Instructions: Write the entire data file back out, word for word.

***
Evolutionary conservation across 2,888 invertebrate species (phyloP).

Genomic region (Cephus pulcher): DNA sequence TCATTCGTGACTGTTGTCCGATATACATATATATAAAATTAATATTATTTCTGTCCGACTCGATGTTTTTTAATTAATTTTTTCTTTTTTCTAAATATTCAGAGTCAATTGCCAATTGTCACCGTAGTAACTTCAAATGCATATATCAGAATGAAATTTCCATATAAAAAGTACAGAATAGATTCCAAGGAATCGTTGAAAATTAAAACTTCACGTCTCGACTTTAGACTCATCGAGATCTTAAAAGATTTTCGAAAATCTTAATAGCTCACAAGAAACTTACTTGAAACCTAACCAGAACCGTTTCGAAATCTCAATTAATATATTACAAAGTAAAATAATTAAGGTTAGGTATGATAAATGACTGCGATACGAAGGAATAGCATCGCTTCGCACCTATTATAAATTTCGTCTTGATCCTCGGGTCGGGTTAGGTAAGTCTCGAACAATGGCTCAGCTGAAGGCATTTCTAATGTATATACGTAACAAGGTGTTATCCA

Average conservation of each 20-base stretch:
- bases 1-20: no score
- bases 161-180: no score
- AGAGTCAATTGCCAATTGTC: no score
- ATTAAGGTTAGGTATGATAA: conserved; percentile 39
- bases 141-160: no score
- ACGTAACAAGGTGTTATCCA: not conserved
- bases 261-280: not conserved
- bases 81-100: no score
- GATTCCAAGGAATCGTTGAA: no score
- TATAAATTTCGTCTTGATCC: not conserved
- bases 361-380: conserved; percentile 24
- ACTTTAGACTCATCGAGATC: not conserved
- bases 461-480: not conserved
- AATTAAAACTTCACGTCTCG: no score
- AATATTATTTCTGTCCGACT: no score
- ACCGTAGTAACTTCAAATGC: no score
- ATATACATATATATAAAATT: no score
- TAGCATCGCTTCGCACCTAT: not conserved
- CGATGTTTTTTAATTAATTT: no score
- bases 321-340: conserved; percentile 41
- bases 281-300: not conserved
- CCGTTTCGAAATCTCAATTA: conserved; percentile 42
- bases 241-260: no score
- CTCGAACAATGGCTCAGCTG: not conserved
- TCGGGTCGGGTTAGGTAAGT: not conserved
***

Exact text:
Evolutionary conservation across 2,888 invertebrate species (phyloP).

Genomic region (Cephus pulcher): DNA sequence TCATTCGTGACTGTTGTCCGATATACATATATATAAAATTAATATTATTTCTGTCCGACTCGATGTTTTTTAATTAATTTTTTCTTTTTTCTAAATATTCAGAGTCAATTGCCAATTGTCACCGTAGTAACTTCAAATGCATATATCAGAATGAAATTTCCATATAAAAAGTACAGAATAGATTCCAAGGAATCGTTGAAAATTAAAACTTCACGTCTCGACTTTAGACTCATCGAGATCTTAAAAGATTTTCGAAAATCTTAATAGCTCACAAGAAACTTACTTGAAACCTAACCAGAACCGTTTCGAAATCTCAATTAATATATTACAAAGTAAAATAATTAAGGTTAGGTATGATAAATGACTGCGATACGAAGGAATAGCATCGCTTCGCACCTATTATAAATTTCGTCTTGATCCTCGGGTCGGGTTAGGTAAGTCTCGAACAATGGCTCAGCTGAAGGCATTTCTAATGTATATACGTAACAAGGTGTTATCCA

Average conservation of each 20-base stretch:
- bases 1-20: no score
- bases 161-180: no score
- AGAGTCAATTGCCAATTGTC: no score
- ATTAAGGTTAGGTATGATAA: conserved; percentile 39
- bases 141-160: no score
- ACGTAACAAGGTGTTATCCA: not conserved
- bases 261-280: not conserved
- bases 81-100: no score
- GATTCCAAGGAATCGTTGAA: no score
- TATAAATTTCGTCTTGATCC: not conserved
- bases 361-380: conserved; percentile 24
- ACTTTAGACTCATCGAGATC: not conserved
- bases 461-480: not conserved
- AATTAAAACTTCACGTCTCG: no score
- AATATTATTTCTGTCCGACT: no score
- ACCGTAGTAACTTCAAATGC: no score
- ATATACATATATATAAAATT: no score
- TAGCATCGCTTCGCACCTAT: not conserved
- CGATGTTTTTTAATTAATTT: no score
- bases 321-340: conserved; percentile 41
- bases 281-300: not conserved
- CCGTTTCGAAATCTCAATTA: conserved; percentile 42
- bases 241-260: no score
- CTCGAACAATGGCTCAGCTG: not conserved
- TCGGGTCGGGTTAGGTAAGT: not conserved